Growing up on The Freckled Farm – Benefits of Raising Children on a Farm

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First… I am sorry for the lack of posts last week. We had a really terrible cold run through this house. It hit Little B and me the hardest. Of course Big B, with his immune system of steel, simply got the sniffles. When your sick, with sick kids, it pretty much takes all of your energy just to get through the day, but I did give a lot of thought to what today’s installment of “Growing up the Freckled Farm” would be, and it became very clear after the weekend that we have had… The benefits of raising children on a farm.

Benefits of raising children on a farm

My mother-in-law came into town this weekend to watch the kids while my husband and I finished the goat fencing and prepared for the goats to move in next weekend. Nothing makes you realize how different your life is in the country than to have someone from the city come and visit for a while. Things that you just take for granted as just a part of life is likely completely foreign to them.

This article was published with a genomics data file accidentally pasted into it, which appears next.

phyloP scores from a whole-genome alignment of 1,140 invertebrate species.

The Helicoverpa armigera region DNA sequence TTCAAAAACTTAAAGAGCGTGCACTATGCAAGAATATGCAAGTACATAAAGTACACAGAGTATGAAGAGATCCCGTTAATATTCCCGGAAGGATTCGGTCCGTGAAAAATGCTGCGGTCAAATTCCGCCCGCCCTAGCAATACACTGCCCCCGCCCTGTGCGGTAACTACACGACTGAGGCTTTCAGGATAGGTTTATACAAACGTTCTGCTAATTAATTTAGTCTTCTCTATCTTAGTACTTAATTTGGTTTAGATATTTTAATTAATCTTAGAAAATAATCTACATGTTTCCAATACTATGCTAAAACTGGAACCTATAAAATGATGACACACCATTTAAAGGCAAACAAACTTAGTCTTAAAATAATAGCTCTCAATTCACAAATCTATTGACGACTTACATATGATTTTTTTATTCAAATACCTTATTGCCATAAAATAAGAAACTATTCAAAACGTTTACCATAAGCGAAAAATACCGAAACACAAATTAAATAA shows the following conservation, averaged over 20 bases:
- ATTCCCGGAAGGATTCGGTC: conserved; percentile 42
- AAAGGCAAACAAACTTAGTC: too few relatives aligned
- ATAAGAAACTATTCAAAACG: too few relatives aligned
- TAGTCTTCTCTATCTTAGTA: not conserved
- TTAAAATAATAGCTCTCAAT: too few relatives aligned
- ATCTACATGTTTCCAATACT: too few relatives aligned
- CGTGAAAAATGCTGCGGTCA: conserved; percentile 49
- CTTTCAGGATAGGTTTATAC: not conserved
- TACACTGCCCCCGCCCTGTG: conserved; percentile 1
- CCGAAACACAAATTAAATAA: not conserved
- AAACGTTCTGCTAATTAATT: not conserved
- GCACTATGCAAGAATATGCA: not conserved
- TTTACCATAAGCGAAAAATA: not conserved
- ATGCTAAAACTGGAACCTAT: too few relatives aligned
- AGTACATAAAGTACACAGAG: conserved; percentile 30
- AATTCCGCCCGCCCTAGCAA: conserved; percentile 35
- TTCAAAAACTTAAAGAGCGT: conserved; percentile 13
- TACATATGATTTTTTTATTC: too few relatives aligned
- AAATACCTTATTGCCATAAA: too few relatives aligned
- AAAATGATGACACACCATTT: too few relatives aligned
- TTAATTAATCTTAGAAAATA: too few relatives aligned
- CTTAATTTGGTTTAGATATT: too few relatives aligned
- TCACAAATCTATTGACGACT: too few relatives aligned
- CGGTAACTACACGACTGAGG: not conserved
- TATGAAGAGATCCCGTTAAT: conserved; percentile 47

Friday evening after dinner we were all sitting in the den settling down for the evening. I was on the couch looking through a goat supplies catalog, trying to figure out what we would need to purchase over the next year. The discussion of the farm costs came up and my mother-in-law voiced concerns about vet bills. I explained that over the next few years that we would learn to do most of the minor vet procedures ourselves, like drawing blood for tests, deworming and vaccinations. There were also a few topics that came up while looking through the catalog that obviously, and rightfully so, made my mother-in-law uncomfortable, like castration and artificial insemination. I know the necessity of these things on a farm, and they don’t really bother me, but for someone who hasn’t been exposed to it, it’s a lot to take in. Then the conversation of all the skills that “country children” learn during their childhood came up. They are exposed to such a different world and leave home with a completely different set of skills than children who grow up in the suburbs or city.